If you have ever taken a nasty fall, gotten into an accident, or even watched a medical drama on television then you have probably heard of an MRI. What is an MRI? MRI or magnetic resonance imaging, is a kind of medical imaging procedure that allows doctors to take images of the internal body in the effort to diagnosis, treat and heal patients.
You may be wondering “Isn’t that what an X-ray does?” You’re right, X-rays can see into the body, take images that can be used by doctors. But X-rays are a specialized technique mostly to observe bone and the skeletal system of the body. What about the other structures of the body like organs, tissues, and ligaments? Until the creation of the MRI, these areas were not easily seen without surgery. That meant performing exploratory surgery often, in the hope that the answer would be revealed.
In the 1970s, medical researchers were wondering if there was a way to see into the body’s structure without surgery and without causing permanent damage. Dr. Raymond Damadian is credited as being the first physician to perform a body scan with the technology he referred to at the time as nuclear magnetic resonance or what we now know as magnetic resonance imaging or MRI.
When you are walking down the street and car drives by with an enhanced bass, you feel it? If the sound is strong enough, it can cause vibrations or movement in the area around it. It is in this idea that the capability of the MRI can be understood. Ultrasounds had been using similar technology for a number of years as well.
To begin, the human body is composed of many molecules and atoms all moving in a precise way. An MRI consists of a large circle magnet. Once the body of the patient has been placed in the chamber, the MRI machine blasts sound waves at the body. These sound waves disrupt the hydrogen molecules of the body but then they are immediately stabilized by the magnet. Then using computer software, an image can be produced showing where the molecules were. In essence, the machine sends hydrogen into a frenzy then makes it return to it’s original place and creates an image from the before, during and after data.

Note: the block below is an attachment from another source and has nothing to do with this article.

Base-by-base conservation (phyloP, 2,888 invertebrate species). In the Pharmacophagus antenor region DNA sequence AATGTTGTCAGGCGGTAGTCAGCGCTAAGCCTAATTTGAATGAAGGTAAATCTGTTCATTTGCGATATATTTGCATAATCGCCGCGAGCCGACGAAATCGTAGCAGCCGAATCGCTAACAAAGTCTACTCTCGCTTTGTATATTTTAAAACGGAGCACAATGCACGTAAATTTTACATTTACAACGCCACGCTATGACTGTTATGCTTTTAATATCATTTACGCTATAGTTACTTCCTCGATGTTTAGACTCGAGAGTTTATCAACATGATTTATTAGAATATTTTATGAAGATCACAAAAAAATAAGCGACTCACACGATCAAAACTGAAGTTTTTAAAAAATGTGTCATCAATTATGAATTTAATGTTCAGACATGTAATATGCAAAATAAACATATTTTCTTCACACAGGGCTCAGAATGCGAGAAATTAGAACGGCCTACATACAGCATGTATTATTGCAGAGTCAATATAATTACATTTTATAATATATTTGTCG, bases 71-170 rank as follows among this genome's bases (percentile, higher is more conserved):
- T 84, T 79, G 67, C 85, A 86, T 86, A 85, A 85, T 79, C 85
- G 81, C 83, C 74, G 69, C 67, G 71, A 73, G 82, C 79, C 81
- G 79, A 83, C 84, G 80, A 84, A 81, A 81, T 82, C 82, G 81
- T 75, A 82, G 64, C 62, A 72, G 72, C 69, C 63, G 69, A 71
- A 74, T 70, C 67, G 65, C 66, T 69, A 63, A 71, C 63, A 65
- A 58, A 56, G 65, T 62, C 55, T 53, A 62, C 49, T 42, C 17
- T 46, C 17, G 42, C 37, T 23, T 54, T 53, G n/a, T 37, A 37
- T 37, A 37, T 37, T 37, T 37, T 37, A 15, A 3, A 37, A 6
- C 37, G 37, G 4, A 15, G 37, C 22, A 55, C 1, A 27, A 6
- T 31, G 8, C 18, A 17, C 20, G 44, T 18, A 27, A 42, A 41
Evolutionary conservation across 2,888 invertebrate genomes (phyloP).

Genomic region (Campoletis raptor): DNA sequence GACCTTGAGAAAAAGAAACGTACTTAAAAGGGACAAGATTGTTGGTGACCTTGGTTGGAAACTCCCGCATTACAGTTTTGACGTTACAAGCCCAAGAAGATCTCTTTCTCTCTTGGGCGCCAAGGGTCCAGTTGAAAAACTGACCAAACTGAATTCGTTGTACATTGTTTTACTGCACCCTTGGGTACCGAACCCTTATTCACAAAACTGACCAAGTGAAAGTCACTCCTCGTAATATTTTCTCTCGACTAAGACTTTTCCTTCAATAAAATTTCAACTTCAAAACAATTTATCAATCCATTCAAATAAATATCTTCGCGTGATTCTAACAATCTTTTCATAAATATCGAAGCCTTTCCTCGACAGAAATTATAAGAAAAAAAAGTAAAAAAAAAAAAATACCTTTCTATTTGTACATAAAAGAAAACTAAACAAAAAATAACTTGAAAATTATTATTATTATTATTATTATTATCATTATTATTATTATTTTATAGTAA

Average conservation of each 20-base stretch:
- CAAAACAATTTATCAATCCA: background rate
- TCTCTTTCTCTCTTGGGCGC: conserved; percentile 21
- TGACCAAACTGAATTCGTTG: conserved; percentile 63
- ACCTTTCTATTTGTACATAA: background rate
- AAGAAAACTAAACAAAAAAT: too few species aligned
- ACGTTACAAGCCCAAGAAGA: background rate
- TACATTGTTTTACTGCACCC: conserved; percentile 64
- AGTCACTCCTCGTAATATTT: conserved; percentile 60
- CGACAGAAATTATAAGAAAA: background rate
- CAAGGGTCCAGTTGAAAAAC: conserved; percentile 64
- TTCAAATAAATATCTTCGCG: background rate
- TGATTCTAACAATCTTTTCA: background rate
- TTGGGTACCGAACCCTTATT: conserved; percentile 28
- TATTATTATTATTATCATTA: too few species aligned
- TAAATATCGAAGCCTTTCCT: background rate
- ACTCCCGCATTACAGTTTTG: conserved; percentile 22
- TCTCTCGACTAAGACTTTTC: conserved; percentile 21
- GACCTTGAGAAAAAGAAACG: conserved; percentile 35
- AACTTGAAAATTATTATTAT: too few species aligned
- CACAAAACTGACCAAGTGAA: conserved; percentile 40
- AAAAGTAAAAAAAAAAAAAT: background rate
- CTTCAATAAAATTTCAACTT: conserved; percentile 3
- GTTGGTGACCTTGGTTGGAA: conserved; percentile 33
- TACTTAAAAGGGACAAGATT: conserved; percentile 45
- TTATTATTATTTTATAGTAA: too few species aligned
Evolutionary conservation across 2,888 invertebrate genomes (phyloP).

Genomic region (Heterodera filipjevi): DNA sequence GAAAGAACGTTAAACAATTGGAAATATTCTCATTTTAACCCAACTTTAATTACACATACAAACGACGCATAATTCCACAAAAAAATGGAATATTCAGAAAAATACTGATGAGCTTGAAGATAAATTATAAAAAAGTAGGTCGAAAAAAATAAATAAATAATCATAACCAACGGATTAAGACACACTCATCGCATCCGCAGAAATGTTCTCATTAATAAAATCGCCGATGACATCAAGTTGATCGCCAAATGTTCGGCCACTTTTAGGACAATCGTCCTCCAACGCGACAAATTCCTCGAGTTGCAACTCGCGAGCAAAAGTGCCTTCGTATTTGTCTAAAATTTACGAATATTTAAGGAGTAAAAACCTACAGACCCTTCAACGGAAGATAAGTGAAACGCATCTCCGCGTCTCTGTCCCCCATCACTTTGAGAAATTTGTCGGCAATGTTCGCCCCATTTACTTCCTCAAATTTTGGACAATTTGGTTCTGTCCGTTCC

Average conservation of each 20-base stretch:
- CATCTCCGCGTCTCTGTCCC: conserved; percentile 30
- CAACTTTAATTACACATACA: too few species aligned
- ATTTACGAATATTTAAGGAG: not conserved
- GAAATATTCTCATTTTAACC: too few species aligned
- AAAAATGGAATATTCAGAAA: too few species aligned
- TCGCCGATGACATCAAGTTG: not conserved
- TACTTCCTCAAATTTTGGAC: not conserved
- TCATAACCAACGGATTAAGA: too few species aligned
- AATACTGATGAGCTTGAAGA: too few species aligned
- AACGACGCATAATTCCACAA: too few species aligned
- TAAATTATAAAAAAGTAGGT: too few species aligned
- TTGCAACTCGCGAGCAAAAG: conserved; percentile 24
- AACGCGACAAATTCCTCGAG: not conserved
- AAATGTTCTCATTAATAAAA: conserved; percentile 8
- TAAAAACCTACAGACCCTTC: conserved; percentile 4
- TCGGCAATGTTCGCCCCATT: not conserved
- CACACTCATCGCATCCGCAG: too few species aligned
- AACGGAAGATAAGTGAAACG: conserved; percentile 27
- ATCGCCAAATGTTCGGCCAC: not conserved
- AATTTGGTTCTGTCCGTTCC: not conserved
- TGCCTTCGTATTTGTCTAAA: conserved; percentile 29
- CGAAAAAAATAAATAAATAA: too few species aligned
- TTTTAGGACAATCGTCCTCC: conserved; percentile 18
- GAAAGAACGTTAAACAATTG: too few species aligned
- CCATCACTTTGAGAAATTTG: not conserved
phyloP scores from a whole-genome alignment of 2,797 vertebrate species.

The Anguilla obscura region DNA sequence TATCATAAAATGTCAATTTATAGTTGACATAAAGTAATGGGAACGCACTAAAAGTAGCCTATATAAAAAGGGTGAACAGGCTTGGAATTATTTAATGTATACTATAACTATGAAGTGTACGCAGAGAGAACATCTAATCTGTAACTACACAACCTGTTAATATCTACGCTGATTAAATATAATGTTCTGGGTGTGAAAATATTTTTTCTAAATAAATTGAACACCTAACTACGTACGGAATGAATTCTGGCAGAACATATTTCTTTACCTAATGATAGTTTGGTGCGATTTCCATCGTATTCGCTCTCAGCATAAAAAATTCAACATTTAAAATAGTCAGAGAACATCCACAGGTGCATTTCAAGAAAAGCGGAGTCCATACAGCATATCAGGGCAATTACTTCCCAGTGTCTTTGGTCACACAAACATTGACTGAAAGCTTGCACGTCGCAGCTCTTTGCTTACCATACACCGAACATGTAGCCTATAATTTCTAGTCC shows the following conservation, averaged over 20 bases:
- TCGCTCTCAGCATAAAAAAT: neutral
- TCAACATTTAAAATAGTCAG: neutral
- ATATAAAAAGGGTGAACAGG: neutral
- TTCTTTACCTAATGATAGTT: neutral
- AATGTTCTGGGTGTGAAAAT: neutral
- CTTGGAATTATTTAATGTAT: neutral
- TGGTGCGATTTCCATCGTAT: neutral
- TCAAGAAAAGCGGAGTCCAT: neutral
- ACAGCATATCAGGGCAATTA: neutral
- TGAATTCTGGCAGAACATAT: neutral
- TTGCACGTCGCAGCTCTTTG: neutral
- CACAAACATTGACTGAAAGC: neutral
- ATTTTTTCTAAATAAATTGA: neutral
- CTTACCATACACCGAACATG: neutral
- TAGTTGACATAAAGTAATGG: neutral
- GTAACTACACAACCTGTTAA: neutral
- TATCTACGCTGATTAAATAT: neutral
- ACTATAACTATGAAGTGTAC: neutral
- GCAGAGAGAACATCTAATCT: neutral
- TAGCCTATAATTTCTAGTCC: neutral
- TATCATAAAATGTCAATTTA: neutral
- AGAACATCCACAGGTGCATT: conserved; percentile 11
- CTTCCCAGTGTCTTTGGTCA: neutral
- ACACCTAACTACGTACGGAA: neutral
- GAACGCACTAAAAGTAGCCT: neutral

How is this technology helpful for the medical field? When looking for a tumor, a break, a tear, anything that shouldn’t be in the body, the area sends back data to the computer stating that is different. This lets doctors know that something has happened there that needs examination.
MRIs are primarily used to examine the musculoskeletal system of the body. They are painless, requiring no incision and they contain no exposure to radiation like traditional X-rays do.
Doctors Imaging continues its efforts to provide “state of the art” medical imaging equipment along with access to innovative methods of imaging. We were the first facility in the state to use a Siemen’s 3.0T MRI system, the strongest available for clinical use, and we are the first in the greater New Orleans to offer DTI or Diffusion Tensor Imaging, an advanced form of MRI that allows radiologists to chart the nerve pathways in the brain. We also offer an Open MRI for patients that are uncomfortable in the closed MRI. We are committed to maintaining updated equipment and groundbreaking methodologies for the residents of Louisiana.
If you have more questions about what MRIs can do, please view our MRI Service Page. If you would like to schedule an MRI, you may do so through our Request Appointment Portal or you can call our office in Metairie at 504-833-8111 to speak to a representative.